Historical Udayagiri & Khandagiri Caves

The hills of Udayagiri and Khandagiri located on the outskirts of Odisha’s capital, Bhubaneswar, are historic remnants of India’s rich past. The hills house a number of caves, most of which have been carved out as residential blocks for Jain monks during the reign of King Kharavela of the Mahameghavahana dynasty. Not only are these caves testimony to the architectural genius of ancient India, they also bear messages of love, compassion, and religious tolerance.

Ancient City of Babylon

The city of Babylon, whose ruins are located in present-day Iraq around 100 kilometres south-west of Baghdad, was founded 4000 years ago as a small port town on the river Euphrates. It became a major military power under Hammurabi, who ruled from 1792 to 1750 BCE. We visited the heritage site yesterday. The summer is extremely hot in Iraq with temperature  hovering around 50 degrees Celsius and still we went ahead with our plan.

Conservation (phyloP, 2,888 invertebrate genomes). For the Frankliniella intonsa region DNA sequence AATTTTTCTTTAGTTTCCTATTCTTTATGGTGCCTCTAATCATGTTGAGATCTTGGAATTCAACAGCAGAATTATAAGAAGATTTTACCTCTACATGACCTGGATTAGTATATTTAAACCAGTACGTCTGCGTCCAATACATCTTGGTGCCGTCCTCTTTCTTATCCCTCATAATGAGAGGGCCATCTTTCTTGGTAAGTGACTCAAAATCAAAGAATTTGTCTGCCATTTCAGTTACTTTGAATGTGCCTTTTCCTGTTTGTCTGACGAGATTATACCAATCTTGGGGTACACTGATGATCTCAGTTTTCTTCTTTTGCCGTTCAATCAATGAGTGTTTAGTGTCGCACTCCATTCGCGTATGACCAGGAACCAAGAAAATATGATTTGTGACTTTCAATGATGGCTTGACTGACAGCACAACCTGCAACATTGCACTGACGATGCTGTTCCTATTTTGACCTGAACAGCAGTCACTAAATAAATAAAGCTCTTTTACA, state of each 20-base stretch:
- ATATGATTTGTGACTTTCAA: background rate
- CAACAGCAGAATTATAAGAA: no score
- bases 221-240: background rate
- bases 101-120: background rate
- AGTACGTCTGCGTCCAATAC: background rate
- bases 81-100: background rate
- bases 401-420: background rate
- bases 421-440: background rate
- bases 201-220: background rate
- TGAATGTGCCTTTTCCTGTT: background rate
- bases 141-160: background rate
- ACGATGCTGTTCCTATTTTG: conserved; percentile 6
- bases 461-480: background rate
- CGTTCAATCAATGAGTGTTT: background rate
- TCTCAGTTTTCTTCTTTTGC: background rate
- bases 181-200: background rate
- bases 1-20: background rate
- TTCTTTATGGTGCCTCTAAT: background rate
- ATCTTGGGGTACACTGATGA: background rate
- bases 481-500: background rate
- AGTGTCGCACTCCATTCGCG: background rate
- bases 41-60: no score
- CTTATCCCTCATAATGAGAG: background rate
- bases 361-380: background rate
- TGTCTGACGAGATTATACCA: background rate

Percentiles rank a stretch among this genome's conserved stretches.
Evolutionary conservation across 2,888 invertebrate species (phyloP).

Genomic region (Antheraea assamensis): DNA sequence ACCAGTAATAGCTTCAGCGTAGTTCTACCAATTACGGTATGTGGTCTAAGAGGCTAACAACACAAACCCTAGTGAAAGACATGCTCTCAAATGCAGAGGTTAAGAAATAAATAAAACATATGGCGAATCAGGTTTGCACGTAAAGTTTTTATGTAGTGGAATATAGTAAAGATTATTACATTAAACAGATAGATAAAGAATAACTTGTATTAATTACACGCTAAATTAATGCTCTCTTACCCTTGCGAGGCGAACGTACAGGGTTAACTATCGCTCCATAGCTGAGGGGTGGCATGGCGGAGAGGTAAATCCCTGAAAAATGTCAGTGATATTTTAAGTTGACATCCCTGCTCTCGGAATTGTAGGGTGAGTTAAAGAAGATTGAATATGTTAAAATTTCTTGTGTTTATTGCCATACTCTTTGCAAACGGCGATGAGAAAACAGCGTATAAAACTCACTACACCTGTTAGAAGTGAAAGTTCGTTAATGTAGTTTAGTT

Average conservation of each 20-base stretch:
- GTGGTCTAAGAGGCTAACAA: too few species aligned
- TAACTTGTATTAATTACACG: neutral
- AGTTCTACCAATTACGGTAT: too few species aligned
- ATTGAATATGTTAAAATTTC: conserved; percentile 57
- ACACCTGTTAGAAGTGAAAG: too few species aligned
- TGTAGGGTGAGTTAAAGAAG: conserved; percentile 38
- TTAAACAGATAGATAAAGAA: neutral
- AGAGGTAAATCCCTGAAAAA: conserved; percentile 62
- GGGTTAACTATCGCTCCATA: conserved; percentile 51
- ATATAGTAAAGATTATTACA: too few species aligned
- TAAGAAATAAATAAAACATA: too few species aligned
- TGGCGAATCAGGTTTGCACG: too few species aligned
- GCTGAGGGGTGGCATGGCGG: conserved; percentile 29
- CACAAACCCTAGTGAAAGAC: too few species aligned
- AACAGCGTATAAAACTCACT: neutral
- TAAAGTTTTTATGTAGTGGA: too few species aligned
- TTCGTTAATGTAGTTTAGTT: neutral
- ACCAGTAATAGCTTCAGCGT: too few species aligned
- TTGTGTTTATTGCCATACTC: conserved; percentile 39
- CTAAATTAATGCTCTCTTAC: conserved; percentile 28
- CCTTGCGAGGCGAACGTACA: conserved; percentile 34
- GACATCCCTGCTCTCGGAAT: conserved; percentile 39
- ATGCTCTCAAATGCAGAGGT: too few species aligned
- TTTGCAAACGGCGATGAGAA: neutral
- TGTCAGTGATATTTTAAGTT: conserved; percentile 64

Facade of Inanna Temple

There was a section of the facade of the temple of Inanna at Uruk. A wall of baked bricks with buttresses and recesses. This wall was a section of the front facade the temple of the goddess Inanna in Warka, which was built by Karaindash, the Kassite king (1445-1427 BCE) and replaced the wall of mosaic which decorated the facade of the temple Warka since the Jamdat Nasir period.

Al-Mustansiriyya Madrasa, Baghdad

In 1227 CE, the thirty-seventh Abbasid Caliph al-Mustansir Billah (reigned 1226-1242 CE) commissioned the construction of Al-Mustansiriyya madrasa in the capital city of Baghdad named in his honour. Construction lasted for six years and the school opened in 1234 CE. It was one of the oldest madrasas in the world. Al-Mustansiriyah Madrassa stands as a testament to Iraq’s resilience and endurance over the centuries and demonstrates that barbarism and terrorism of any kind, at any period, cannot prevail over culture and knowledge.